“Music is more than just playing an instrument and trying to sound good. Music is about putting yourself into the instrument -- your character, your heart, your pride,” said Thomas Perry, the Band Director at Green Dot’s Fairley High School. “[Music is about] disciplining yourself to be able to do more than one thing: playing, practicing, doing homework, and being a model citizen.”
Since Perry became the Band Director in the fall of 2017, he’s more than tripled the size of the marching band, helping to restore a legacy in the Memphis community of Whitehaven. Said Perry: “I knew about the Fairley band, and that they had a rich history. I wanted to bring that back. Fairley has always had heart.”
The Hard Work of Growth
“The first day I started as the band director, there were only 13 members,” recalled Perry. “It took time for everyone to understand who I was and what I was about.” Perry walked the hallways meeting students, posted content about the band program online, spoke about the importance of music at local middle schools, and continued to coach and refine the skills of his small band. They practiced five days a week to prepare for as many audiences as possible.
“We started getting better and better, and doing events,” said Perry. The small Fairley marching band played at the school’s football and basketball games, and marched in the Mardis Gras parade where they played big band favorites and their school song, “Bulldogs”. Despite the difficulty of fundraising, they also traveled to Atlanta to compete in the southeast regional Battle of the Bands, where they competed against eight other schools from across the region, and their percussion team won first place. Perry gives much of the credit for their percussion success to Tre “Pops” Moore, also known locally as the “Godfather of Percussion.” Moore is a Fairley band alumnus who volunteers his time to support the restoration of the Fairley band.
At the end of last school year, all nine of the band’s seniors walked the graduation stage. All nine of them also received offers for full-ride band university scholarships, totaling $300,000. Now, most of these college freshmen are playing in their university band on campuses throughout the southeast.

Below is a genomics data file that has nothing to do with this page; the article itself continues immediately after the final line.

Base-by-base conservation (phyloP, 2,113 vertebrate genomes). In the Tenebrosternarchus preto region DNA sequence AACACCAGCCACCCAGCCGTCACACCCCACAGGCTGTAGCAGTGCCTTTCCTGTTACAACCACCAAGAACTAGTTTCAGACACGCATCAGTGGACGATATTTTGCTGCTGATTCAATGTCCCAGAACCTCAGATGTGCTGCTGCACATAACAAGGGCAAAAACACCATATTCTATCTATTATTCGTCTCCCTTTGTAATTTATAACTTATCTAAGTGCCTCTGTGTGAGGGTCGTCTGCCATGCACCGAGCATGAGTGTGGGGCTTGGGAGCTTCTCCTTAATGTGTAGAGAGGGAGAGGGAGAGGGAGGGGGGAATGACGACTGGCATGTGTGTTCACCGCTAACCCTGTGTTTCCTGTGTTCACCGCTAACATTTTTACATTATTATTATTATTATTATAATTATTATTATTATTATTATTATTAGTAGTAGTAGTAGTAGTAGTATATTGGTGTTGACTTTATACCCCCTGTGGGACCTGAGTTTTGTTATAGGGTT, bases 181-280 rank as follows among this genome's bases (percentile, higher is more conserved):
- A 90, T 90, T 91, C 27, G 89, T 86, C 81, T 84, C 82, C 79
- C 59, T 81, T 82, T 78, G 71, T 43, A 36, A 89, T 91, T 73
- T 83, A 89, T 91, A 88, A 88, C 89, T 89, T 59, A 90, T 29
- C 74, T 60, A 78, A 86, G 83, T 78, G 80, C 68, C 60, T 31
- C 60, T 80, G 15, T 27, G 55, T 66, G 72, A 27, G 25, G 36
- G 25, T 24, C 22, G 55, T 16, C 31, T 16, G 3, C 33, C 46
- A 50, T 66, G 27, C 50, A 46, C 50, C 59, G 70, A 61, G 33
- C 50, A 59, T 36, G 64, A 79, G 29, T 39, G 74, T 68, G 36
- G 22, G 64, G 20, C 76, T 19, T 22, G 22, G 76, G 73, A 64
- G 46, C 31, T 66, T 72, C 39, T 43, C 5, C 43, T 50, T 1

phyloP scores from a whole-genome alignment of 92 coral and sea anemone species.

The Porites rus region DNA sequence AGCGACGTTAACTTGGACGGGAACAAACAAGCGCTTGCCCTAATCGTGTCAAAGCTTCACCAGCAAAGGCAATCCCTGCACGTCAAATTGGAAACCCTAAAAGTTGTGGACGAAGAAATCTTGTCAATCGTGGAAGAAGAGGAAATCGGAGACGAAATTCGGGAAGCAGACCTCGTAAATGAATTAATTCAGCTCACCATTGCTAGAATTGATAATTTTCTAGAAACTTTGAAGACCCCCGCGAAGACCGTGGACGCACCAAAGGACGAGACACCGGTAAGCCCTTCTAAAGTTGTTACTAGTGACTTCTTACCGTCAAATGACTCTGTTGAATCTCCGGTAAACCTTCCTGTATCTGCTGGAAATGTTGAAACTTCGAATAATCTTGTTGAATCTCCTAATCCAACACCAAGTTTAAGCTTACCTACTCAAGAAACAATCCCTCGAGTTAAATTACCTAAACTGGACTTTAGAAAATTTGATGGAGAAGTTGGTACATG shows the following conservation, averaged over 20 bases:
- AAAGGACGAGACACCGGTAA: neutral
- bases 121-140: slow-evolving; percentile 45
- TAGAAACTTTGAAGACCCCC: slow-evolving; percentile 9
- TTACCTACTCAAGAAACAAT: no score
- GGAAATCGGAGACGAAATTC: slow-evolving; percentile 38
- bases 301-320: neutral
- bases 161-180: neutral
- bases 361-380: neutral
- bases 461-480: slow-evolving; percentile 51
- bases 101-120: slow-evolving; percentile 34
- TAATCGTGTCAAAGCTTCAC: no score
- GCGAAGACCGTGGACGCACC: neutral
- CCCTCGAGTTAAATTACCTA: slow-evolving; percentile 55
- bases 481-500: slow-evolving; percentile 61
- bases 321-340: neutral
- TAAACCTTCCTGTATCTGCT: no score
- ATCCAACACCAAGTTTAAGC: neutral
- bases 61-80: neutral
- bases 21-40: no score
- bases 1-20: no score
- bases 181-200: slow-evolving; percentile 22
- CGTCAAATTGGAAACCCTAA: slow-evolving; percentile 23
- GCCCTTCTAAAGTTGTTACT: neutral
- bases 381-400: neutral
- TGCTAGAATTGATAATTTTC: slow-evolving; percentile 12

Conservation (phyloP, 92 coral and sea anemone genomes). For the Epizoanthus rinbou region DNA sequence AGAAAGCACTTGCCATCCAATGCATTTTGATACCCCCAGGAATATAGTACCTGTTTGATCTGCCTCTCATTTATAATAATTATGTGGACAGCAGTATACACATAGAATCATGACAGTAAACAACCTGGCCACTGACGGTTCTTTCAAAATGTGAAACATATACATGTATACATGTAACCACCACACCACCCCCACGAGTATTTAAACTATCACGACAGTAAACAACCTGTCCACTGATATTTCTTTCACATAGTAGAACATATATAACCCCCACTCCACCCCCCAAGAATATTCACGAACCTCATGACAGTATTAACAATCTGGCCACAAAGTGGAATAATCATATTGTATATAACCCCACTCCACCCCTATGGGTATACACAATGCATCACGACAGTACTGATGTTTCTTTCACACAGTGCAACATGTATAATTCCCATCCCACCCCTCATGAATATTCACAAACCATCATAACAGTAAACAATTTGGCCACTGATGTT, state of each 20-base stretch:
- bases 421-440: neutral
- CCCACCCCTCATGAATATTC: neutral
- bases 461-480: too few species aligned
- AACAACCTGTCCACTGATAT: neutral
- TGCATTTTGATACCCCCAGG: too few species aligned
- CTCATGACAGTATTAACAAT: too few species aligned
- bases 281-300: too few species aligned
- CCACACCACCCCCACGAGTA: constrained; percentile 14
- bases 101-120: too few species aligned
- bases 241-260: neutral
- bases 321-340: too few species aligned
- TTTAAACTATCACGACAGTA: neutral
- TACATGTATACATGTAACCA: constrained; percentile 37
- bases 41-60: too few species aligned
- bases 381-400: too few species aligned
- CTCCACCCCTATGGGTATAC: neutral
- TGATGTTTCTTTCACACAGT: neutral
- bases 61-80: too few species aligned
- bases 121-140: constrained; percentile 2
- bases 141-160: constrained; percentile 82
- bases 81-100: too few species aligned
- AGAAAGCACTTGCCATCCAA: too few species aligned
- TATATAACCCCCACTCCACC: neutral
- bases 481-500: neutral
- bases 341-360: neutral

By the time the 2018-2019 school year began, 35 students had signed up for band. Just four months later, the band program now has 60 students. As they look toward growing the program even more, Perry admits the biggest barrier is funding, as students spend a large amount of their time hosting car washes and other fundraisers to gather the funds for uniforms, instruments, and travel.
Committed to a Family
Two of the current band members, the Higginbottom twins (one of four sets of twins in the band!), are models of what the Fairley band family has become. Their father used to play in Fairley’s band when he was in high school, and they chose to follow in his footsteps. Their father recently passed away, and in his honor, they chose not to miss any days of practice. Furthermore, given their family legacy of music, they have offered to help the band program take instruments in to the local music store for repairs, and to help their peers fundraise for event travel. In addition to their commitment to the band, these baritone and trombone players are committed to academics, and are both excelling in their classes.
“That’s one of the things that’s really important to us,” said Perry. “We stay focused on school and grades, and don’t have any real discipline issues with our band members. These are student leaders.” He credits part of their leadership development to the skill development innate to being part of the band: “Being in a band promotes high discipline -- it has a way of building character with all students. You have to be disciplined to practice and show up on time, and you also have to change and adapt to various situations.”
The Best in Memphis
Perry grew up in Montgomery, Alabama, where he discovered the value of playing an instrument. He began practicing the baritone in fifth grade. “I really admired my middle school band director--he inspired my dream of helping students,” recalled Perry. Before making his way to the classroom, Perry was a section leader in the Alabama State University marching band.
Perry remains as committed to music as he was in fifth grade, and has a grand vision for the Fairley band: “I want to have the best band in Memphis, and Memphis is just the start.” Perry dreams of bringing students to more cities, and wants more colleges to be familiar with the prowess of the Fairley band. More importantly, he hopes they’ll know that Fairley produces strong student leaders. “We’re not the biggest school in the city, but we do have the biggest heart.”